on. At each supposed new discovery the performer takes with 
his right hand, from some place where there was clearly noth- 
ing an instant before, a coin which he drops into the hat held 
in his left hand. The explanation of the trick is very simple, 


being merely a practical application of the art of ' ' palming. ' ' 
The performer provides himself beforehand with the number of 
coins he desires for his experiment. ' ' Of these he palms two 
in his right hand and the remainder in his left. When he takes 
the hat he holds it in the left hand, with the fingers inside and 
the thumb outside, in which position it is comparatively easy 
to drop the coins, one by one, from the hand into the hat. 
When he pretends to see the first coin floating in the air he lets 
one of the coins in his right hand drop to his finger tips, and, 
making a clutch at the air, produces it as if just caught. This 
first coin he really drops into the hat, taking care that all shall 
see clearly that he does so. He then goes through a similar pro- 
cess with the second; but when the time comes to drop it into 
the hat, he merely pretends to do so, palming the coin quickly 
in the right hand, and at the same moment letting fall into the 
hat one of the coins concealed in his left hand. The audience 
perceiving the sound, coincident with the movement, naturally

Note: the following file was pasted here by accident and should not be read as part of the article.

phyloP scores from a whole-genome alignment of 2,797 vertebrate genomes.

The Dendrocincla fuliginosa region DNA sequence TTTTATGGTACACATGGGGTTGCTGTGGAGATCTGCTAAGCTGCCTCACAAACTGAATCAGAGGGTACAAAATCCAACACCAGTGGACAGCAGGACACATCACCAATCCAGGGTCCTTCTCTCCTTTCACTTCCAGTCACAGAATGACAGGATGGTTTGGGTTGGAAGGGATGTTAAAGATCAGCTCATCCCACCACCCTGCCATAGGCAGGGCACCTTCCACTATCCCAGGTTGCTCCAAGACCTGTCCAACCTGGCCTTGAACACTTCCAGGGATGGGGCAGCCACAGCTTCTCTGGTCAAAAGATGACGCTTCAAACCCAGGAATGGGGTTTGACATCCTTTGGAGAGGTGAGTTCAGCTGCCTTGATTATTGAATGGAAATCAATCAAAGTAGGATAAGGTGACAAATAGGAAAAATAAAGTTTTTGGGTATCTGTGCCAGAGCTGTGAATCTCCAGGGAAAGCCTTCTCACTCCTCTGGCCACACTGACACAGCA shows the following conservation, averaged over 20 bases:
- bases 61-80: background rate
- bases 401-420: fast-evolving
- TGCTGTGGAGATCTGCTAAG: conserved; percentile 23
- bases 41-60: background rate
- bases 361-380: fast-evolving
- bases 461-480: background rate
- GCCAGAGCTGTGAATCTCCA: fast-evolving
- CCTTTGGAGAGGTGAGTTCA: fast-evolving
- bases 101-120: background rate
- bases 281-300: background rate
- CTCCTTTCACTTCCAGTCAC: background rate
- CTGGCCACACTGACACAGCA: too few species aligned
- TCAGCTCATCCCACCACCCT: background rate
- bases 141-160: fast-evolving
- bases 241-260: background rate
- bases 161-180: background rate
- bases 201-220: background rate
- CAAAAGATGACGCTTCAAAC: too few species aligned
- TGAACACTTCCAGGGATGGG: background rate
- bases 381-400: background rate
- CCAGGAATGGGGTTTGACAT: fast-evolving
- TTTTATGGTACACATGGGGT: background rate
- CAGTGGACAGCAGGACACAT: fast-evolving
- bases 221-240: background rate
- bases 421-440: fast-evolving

believe it to be occasioned by the fall of the coin they have just 
seen. The process is repeated until the coins in the left hand 
are exhausted. Once more the performer appears to clutch a 
coin from space, and showing for the last time that which has 
all along been in his right hand, tosses it into the air and catches 
it visibly." 1 

When the artist really throws the first coin into the hat he 
leads the spectators to infer the same result from the subsequent 
similar movements. The chink of the falling coin strengthens 
the illusion and the ostentatious catching of the final coin clinches 
it. To still further mystify the audience and to remove the sus- 
picion that the coins were all along concealed in his hand, the 
performer sometimes uses his producing wand, which is so made 
that on pressing a little stud a slit coin springs out on the end, 
giving the effect of having been taken out of the air. It is used 
in connection with the money slide, an apparatus for holding 
money concealed under the vest. The hand can now be shown 
empty, but by pressing on the side with the right hand at the 
same instant a coin is made to appear on the wand, which he